Special education: Since 1975, federal law has required a "free appropriate education" to any child with a disability, no matter how serious. The Supreme Court has also ruled that cost is no object in providing such an education. By 1990, nearly 12 percent of all students were enrolled in special education. Obviously, providing disabled children with an education is praiseworthy, but it is expensive, and it would do nothing to raise the SAT scores of able-bodied students bound for college.
School lunches: Providing children with nutrition is an indirect, not direct, academic benefit. Originally it was intended to keep students healthy, avoid the distraction of hunger, and provide an incentive for poor children to attend school. However, these benefits have been counterbalanced by an alarming rise in child poverty since 1965. Today, nearly a quarter of all children live in poverty.
Teacher raises: Teacher salaries have grown less than 1 percent a year between 1965 and 1990, from $27,221 to $32,977 in constant 1990 dollars. In theory, raising teacher salaries should attract more competent teachers. However, the growth in teacher salaries has been less than the growth in other professional fields requiring a college degree, which draws the best talent away from teaching. Furthermore, women have greatly expanded their career choices since 1965, and are no longer bound to the teaching profession. Not surprisingly, public education has seen a drain of its best female teachers.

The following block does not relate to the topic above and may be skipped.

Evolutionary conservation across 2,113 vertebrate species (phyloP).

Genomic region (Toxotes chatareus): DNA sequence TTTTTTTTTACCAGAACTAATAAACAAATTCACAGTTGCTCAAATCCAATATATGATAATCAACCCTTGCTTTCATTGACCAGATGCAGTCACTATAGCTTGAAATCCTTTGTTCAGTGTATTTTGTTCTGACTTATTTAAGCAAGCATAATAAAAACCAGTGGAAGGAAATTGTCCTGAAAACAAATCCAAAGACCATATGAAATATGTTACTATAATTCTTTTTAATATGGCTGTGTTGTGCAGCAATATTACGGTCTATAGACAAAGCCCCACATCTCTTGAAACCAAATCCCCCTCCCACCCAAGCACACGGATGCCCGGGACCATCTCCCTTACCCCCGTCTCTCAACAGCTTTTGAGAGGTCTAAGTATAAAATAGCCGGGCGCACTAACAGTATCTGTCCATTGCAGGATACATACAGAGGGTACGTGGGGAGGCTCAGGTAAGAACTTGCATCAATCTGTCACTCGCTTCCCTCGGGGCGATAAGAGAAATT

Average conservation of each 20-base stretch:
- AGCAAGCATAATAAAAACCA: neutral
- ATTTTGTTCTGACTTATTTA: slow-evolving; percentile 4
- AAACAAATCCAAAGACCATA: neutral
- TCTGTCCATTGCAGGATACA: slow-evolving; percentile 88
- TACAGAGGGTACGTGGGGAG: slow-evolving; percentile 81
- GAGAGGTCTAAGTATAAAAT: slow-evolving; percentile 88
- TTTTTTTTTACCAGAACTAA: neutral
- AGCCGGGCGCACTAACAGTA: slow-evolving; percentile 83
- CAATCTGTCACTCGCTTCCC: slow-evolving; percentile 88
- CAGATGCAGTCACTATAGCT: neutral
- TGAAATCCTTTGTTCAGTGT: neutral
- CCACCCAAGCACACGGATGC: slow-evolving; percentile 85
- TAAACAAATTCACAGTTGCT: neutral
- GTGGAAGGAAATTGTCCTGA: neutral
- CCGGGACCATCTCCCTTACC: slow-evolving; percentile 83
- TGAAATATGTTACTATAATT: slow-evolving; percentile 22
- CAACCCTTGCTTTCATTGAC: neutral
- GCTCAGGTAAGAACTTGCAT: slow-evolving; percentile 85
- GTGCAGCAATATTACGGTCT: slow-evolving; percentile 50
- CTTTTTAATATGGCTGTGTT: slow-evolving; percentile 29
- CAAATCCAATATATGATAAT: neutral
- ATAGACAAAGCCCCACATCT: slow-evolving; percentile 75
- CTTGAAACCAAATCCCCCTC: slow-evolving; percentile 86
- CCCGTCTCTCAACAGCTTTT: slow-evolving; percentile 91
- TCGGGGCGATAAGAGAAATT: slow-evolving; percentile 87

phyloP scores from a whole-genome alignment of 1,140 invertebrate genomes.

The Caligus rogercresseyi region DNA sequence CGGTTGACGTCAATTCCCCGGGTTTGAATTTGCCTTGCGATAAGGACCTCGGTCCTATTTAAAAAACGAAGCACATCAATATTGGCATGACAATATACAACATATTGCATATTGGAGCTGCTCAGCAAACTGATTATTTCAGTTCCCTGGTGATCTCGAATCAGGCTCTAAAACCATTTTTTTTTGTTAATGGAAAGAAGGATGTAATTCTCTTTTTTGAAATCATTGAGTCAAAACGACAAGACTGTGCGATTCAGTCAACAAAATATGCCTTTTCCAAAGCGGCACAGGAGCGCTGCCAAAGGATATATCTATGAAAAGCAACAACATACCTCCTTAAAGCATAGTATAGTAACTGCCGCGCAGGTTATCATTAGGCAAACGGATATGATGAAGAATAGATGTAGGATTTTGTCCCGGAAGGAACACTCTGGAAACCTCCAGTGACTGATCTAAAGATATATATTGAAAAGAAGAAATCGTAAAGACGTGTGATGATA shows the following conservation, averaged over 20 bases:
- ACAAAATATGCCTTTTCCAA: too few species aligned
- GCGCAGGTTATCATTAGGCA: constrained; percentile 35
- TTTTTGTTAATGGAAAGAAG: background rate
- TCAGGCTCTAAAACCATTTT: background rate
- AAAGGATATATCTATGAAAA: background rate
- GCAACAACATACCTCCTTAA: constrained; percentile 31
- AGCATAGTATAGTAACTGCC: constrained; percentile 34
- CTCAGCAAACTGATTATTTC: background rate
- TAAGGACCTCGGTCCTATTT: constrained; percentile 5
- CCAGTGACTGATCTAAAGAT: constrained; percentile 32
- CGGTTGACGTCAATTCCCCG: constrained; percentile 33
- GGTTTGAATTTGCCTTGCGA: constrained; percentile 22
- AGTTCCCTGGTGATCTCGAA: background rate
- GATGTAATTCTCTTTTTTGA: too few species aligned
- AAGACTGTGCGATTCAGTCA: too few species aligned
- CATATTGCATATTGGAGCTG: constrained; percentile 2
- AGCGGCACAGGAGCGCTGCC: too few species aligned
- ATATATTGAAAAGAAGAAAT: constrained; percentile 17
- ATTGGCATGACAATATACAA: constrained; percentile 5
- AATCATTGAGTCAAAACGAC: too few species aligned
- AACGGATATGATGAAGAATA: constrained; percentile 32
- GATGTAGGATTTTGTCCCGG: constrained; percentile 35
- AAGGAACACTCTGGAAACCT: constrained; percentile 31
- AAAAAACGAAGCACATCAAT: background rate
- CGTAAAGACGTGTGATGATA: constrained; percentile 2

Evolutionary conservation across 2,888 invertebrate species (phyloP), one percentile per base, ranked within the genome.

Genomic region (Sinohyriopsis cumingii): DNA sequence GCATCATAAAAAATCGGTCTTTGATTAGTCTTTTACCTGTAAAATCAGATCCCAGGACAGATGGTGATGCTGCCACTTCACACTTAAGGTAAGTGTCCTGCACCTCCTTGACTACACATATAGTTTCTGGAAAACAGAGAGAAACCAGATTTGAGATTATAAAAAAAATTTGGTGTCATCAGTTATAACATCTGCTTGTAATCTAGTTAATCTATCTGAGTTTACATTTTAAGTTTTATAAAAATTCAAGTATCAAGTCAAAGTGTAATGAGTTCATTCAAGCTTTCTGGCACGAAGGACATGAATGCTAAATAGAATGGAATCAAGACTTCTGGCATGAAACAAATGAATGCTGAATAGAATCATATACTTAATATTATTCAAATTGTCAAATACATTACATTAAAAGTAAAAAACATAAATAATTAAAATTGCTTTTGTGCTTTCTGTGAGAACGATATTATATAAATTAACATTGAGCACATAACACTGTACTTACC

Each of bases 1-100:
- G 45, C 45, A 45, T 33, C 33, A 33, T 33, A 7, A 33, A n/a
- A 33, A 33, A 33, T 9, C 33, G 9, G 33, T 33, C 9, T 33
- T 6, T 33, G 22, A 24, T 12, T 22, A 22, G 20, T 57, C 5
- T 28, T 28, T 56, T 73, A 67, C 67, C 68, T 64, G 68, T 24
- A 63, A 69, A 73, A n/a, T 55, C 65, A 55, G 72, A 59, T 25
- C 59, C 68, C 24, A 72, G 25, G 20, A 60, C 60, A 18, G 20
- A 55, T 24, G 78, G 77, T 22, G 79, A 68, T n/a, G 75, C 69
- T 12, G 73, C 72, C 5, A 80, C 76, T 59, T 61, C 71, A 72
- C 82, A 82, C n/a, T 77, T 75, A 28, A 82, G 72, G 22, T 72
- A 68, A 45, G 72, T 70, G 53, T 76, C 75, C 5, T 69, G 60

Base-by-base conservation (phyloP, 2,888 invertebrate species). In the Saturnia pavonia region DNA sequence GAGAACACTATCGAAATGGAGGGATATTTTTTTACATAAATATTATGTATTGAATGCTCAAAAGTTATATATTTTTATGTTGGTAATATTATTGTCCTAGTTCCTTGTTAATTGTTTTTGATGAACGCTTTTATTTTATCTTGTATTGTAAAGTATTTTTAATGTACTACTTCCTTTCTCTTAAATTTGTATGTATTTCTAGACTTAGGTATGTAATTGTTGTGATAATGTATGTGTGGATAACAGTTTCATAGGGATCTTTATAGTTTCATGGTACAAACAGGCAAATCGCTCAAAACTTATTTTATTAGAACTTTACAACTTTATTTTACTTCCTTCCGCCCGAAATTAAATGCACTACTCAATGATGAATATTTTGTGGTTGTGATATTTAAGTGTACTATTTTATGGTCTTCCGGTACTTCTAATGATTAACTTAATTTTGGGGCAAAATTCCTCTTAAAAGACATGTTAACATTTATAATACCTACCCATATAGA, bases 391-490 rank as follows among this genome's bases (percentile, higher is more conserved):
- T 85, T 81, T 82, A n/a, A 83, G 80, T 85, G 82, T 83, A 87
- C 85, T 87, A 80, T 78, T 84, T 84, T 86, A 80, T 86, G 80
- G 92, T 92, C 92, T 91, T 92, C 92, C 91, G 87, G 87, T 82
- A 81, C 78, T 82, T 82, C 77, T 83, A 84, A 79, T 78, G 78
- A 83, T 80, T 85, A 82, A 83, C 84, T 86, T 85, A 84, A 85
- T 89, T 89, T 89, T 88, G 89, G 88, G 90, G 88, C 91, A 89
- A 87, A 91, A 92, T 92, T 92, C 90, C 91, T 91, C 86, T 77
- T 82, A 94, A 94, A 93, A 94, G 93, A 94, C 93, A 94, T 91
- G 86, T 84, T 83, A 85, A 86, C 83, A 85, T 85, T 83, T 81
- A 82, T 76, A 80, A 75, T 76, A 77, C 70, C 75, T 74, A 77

Transportation: Between 1965 and 1989, the share of students who took a bus to school rose from 40 to 59 percent. The cost per student also rose, from $214 to $390 in constant 1990 dollars. Ironically, this program would reduce the average SAT score, since upper class children (who normally score higher) already have reliable transportation to school. Busing allows more lower class children to attend and complete school -- which results in lower average scores.
Dropout prevention: Spending more money on truant officers and dropout prevention programs also reduces the average SAT score, since it encourages many poor students to remain in school who would have otherwise dropped out. The very success of this program ironically gives conservatives an argument that spending more money only results in falling test scores.
In conclusion, most of the increased spending on public education in the last 30 years has been for programs that only indirectly affect educational outcomes at best. (And in the direct cases, like smaller classroom size and larger teacher salaries, the funding has been insufficient.) Liberals do not claim that spending of this type is intended to improve SAT scores, and conservatives are mistaken in assuming that they do.
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1. Unless otherwise indicated, all facts and quotes in this essay come from Richard Rothstein, "The Myth of Public School Failure," The American Prospect, no. 13, Spring, 1993.
2. U.S. Bureau of the Census, Current Population Reports, P20-479 and earlier reports. A dropout is defined as a person aged 14 to 24 who is not in regular school and has not completed the 12th grade nor received a general equivalency degree.